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U.S. Department of Health and Human Services

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Enforcement Actions

Memorial Hospital Of South Bend, IRB 9/21/12

  

Department of Health and Human Services logoDepartment of Health and Human Services

Public Health Service
Food and Drug Administration
 Silver Spring, MD 20993 

 

WARNING LETTER
SEPT 21, 2012
 
CERTIFIED MAIL
RETURN RECEIPT REQUESTED                   
 
 
Mr. Kreg Gruber, President                            Ref: 12-HFD-45-09-01
Memorial Hospital of South Bend
615 North Michigan Street
South Bend, IN 46601
 
Dear Mr. Gruber:
 
This Warning Letter informs you of objectionable conditions observed during the U.S. Food and Drug Administration (FDA) inspection of your Institutional Review Board (IRB) that was conducted between April 11, 2012, and April 23, 2012, by Ms. Myra K. Casey, representing FDA. The purpose of this inspection was to determine whether the IRB procedures for the protection of human subjects complied with Title 21 of the Code of Federal Regulations (CFR), parts 50 and 56. These regulations apply to clinical investigations of products regulated by FDA.
 
This inspection is a part of FDA’s Bioresearch Monitoring Program, which includes inspections designed to evaluate the conduct of FDA-regulated research to ensure that the data are scientifically valid and accurate, and to help ensure that the rights, safety, and welfare of the human subjects of those studies have been protected.
 
At the conclusion of the inspection, Ms. Casey presented and discussed with you Form FDA 483, Inspectional Observations. We acknowledge receipt of the IRB’s written response dated April 23, 2012, to the Form FDA 483. From our review of the FDA’s establishment inspection report, the documents submitted with that report, and the IRB’s written response, we conclude that the IRB did not adhere to the applicable statutory requirements and FDA regulations governing the protection of human subjects.  We wish to emphasize the following:  
 
1.      The IRB failed to determine at the time of initial review that studies involving children are in compliance with 21 CFR Part 50, Subpart D, Additional Safeguards for Children in Clinical Investigations [21 CFR 56.109(h)].
 
Under 21 CFR 56.109(h), when some or all of the subjects in a study are children, the IRB must determine that the research study is in compliance with 21 CFR part 50, subpart D (Additional Safeguards for Children in Clinical Investigations) at the time of initial review. Under 21 CFR 50.50, an IRB may approve only those clinical investigations that satisfy the criteria described in 50.51 (clinical investigations not involving greater than minimal risk), 50.52 (clinical investigations involving greater than minimal risk but presenting the prospect of direct benefit to individual subjects), or 50.53 (clinical investigations involving greater than minimal risk and no prospect of direct benefit to individual subjects, but likely to yield generalizable knowledge about the subject’s disorder or condition).
 
Under 21 CFR 50.51, 50.52, and 50.53, the IRB must make and document certain findings. Our inspection revealed that in its review and approval of research involving pediatric subjects, Memorial Hospital of South Bend IRB failed to adequately find and document that the research satisfied the criteria of 50.51, 50.52, or 50.53. Specifically, the following pediatric studies were reviewed and approved by the IRB, but the IRB records do not specify whether the study was approved under 50.51, 50.52, or 50.53:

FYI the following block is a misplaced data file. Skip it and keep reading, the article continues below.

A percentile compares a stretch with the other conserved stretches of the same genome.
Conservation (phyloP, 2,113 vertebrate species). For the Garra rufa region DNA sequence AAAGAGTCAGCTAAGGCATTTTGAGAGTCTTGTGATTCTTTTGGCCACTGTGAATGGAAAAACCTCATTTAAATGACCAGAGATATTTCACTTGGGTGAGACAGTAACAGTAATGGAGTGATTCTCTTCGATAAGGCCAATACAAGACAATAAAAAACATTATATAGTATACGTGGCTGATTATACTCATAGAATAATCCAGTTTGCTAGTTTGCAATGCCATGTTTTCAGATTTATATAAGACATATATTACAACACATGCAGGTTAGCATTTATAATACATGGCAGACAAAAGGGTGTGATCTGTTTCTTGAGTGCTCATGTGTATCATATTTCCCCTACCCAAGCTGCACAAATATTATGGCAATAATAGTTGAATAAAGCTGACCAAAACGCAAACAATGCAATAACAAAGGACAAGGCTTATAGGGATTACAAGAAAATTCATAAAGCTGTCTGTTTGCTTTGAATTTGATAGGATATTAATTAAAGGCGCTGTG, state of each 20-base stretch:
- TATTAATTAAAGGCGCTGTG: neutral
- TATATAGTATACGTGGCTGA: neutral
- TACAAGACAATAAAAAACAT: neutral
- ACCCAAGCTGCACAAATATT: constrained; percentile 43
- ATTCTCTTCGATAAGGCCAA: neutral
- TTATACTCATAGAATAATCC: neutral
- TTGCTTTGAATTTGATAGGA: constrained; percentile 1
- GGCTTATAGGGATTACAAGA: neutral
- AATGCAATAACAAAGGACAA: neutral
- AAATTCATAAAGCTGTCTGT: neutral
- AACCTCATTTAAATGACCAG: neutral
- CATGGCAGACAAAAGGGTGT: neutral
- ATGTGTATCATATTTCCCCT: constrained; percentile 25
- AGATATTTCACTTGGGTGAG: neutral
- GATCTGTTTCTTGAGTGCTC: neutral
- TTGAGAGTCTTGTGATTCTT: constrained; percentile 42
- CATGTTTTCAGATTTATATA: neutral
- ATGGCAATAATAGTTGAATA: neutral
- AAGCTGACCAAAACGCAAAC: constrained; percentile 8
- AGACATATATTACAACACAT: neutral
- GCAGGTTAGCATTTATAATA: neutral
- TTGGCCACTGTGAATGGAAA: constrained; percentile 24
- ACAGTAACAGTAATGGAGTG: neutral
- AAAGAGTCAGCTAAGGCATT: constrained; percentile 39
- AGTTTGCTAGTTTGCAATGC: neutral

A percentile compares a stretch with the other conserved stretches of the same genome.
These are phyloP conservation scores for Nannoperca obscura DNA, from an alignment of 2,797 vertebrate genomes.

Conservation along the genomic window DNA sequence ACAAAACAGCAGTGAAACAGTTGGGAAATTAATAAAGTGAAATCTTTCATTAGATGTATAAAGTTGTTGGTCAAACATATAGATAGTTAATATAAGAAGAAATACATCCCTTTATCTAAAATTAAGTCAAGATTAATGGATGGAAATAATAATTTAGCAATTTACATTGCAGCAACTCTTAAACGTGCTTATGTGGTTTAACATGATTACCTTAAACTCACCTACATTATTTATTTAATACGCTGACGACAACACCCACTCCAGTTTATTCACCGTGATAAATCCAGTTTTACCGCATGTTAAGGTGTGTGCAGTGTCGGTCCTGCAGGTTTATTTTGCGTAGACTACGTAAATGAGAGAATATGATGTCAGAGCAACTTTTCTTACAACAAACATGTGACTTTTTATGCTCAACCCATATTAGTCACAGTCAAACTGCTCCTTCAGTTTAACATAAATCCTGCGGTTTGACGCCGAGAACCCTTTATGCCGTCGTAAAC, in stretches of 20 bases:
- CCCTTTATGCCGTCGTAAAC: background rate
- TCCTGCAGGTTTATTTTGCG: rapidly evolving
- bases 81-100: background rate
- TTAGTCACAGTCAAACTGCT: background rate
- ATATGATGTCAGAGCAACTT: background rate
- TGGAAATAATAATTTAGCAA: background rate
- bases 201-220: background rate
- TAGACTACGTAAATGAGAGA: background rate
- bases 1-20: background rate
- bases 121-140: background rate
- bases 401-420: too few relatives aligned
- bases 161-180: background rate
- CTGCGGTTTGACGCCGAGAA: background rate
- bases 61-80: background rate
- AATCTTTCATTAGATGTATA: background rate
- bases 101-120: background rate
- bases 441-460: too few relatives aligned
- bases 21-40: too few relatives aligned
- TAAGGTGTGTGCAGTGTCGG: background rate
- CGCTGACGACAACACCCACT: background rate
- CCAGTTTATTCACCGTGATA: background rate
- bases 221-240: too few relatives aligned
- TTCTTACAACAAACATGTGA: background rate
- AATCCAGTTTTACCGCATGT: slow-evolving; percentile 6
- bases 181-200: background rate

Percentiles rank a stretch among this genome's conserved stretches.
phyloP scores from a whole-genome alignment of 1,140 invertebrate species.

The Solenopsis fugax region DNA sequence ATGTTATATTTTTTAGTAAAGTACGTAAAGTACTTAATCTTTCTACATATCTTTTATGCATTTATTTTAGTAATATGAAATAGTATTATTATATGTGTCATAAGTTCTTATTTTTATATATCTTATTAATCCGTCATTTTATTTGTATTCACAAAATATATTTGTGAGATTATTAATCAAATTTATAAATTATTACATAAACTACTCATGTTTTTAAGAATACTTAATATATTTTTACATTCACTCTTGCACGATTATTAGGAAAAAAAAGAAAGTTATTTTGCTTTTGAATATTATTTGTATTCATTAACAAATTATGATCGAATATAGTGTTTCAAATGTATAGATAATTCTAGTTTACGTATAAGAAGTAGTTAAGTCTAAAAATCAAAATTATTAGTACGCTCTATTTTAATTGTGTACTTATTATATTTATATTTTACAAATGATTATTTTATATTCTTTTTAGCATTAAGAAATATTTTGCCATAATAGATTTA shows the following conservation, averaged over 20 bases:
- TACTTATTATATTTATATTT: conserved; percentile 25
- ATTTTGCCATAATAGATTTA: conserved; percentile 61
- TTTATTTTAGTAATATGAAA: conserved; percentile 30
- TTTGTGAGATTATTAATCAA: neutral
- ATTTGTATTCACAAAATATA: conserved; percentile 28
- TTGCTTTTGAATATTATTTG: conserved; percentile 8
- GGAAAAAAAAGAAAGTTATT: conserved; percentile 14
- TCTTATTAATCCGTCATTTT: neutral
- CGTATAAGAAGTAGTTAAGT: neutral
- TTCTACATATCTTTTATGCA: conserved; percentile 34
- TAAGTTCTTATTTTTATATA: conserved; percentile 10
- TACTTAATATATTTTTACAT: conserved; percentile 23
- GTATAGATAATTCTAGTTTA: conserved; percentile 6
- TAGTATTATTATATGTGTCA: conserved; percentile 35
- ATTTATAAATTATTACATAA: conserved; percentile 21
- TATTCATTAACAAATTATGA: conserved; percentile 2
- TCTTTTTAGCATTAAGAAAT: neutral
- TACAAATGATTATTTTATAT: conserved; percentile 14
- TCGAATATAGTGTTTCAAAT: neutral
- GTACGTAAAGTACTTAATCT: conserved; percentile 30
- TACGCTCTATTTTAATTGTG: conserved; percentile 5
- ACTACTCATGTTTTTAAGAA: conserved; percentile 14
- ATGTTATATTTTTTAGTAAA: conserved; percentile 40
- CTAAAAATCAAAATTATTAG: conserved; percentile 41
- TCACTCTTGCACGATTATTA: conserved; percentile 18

• (b)(4) for the Prevention of (b)(4)
 
This study remains open for data analysis.
 
  • (b)(4)
 
This is an open study.
 
  • (b)(4)
 
This is an open study.
           
We acknowledge the IRB’s written response, which includes the following corrective actions:  (1) Developing a checklist for pediatric studies; (2) including a discussion of 21 CFR 50, Subpart D in the IRB meeting minutes; (3) performing a Subpart D review at the time of continuing review of pediatric research; and (4) incorporating these procedures into the IRB’s written procedures. The IRB’s response is inadequate because it does not contain a 21 CFR 50, Subpart D determination for the three studies listed above; it does not contain copies of the written procedures; and it does not contain a time frame for when the IRB anticipates the implementation of these new procedures. 
 
Please submit the IRB’s Subpart D determinations for each of these studies; a copy of your written procedures, or any draft procedures in development; and a timeline for the implementation of any new procedures. In addition, please provide a description of any training provided to IRB staff on the new procedures and a list of attendees, or a projected timeline of planned training.
 
Failure to determine that the additional safeguards for children in research are met may expose this vulnerable population to unnecessary risks and result in the child’s parent(s) or guardian(s) not being fully informed about the proposed research.
 
2.      The IRB failed to prepare, maintain, and follow required written procedures governing the functions and operations of the IRB [21 CFR 56.108(b) and
21 CFR 56.115(a)(6)].
             
In order to fulfill the requirements of the IRB regulations, each IRB must prepare, maintain, and follow written procedures describing IRB functions and operations specified in the regulations.                                                                       
 
The IRB’s “Policy and Procedures Manual” does not include all the required written procedures. Specifically, the IRB does not have procedures to ensure prompt reporting to the IRB, appropriate institutional officials, and the FDA of: